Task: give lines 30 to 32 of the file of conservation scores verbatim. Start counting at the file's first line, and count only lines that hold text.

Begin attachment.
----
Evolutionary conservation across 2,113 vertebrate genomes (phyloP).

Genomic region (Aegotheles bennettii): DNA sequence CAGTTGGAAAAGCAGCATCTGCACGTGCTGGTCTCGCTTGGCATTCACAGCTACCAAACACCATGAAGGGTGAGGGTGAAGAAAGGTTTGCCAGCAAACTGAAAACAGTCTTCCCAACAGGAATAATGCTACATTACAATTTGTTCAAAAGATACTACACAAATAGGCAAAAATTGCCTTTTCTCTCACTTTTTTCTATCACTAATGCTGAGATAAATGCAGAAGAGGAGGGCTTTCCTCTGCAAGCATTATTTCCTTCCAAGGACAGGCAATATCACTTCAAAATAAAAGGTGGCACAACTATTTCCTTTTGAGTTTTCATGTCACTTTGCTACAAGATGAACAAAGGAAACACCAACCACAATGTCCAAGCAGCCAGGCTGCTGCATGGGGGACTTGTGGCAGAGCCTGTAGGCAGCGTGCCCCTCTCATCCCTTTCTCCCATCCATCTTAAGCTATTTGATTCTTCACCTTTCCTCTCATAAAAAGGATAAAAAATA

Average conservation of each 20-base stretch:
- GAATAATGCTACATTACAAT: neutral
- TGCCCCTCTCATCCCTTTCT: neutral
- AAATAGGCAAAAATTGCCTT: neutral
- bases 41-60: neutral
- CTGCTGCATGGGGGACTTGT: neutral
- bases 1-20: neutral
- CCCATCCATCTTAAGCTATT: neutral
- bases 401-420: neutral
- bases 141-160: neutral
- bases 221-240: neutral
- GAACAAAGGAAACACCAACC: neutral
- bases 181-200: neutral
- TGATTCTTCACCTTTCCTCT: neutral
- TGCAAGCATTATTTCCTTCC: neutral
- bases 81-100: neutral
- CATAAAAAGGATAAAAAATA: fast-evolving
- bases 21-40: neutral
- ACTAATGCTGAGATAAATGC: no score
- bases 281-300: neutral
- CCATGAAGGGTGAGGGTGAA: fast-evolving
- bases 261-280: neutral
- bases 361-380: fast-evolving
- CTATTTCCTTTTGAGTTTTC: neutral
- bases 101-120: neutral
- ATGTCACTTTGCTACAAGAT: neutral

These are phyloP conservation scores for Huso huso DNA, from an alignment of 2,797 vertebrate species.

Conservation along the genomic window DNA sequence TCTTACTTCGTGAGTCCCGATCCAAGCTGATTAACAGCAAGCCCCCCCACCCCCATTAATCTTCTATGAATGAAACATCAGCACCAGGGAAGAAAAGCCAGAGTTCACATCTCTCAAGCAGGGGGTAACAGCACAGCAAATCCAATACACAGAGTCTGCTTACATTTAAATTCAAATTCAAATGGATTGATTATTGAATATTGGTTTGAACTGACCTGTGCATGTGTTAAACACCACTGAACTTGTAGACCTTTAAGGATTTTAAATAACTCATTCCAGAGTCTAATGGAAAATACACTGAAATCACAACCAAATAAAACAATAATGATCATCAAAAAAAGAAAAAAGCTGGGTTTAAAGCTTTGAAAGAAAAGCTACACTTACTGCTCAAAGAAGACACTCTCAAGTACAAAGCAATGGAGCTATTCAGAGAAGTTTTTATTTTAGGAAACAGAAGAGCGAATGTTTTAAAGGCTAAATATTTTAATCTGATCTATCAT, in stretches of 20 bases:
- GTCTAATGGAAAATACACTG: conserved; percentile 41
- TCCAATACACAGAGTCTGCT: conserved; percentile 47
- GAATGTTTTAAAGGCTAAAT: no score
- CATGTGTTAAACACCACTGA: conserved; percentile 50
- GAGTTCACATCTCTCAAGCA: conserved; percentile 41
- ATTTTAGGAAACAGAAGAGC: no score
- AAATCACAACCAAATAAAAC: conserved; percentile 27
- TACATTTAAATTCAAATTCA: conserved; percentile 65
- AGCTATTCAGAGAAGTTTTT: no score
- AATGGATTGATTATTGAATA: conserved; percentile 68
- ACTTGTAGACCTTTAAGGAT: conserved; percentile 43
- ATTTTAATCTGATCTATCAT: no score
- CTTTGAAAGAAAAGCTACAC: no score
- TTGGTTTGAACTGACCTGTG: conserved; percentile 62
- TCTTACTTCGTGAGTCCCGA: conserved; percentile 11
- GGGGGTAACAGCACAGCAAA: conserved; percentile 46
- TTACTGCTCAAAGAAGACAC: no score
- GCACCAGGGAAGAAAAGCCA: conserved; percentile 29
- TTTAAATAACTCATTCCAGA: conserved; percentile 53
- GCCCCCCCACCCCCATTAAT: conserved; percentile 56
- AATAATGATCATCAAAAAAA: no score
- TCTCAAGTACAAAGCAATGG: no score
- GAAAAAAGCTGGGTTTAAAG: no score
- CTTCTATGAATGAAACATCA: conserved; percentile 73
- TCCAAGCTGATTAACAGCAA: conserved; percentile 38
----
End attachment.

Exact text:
Conservation along the genomic window DNA sequence TCTTACTTCGTGAGTCCCGATCCAAGCTGATTAACAGCAAGCCCCCCCACCCCCATTAATCTTCTATGAATGAAACATCAGCACCAGGGAAGAAAAGCCAGAGTTCACATCTCTCAAGCAGGGGGTAACAGCACAGCAAATCCAATACACAGAGTCTGCTTACATTTAAATTCAAATTCAAATGGATTGATTATTGAATATTGGTTTGAACTGACCTGTGCATGTGTTAAACACCACTGAACTTGTAGACCTTTAAGGATTTTAAATAACTCATTCCAGAGTCTAATGGAAAATACACTGAAATCACAACCAAATAAAACAATAATGATCATCAAAAAAAGAAAAAAGCTGGGTTTAAAGCTTTGAAAGAAAAGCTACACTTACTGCTCAAAGAAGACACTCTCAAGTACAAAGCAATGGAGCTATTCAGAGAAGTTTTTATTTTAGGAAACAGAAGAGCGAATGTTTTAAAGGCTAAATATTTTAATCTGATCTATCAT, in stretches of 20 bases:
- GTCTAATGGAAAATACACTG: conserved; percentile 41
- TCCAATACACAGAGTCTGCT: conserved; percentile 47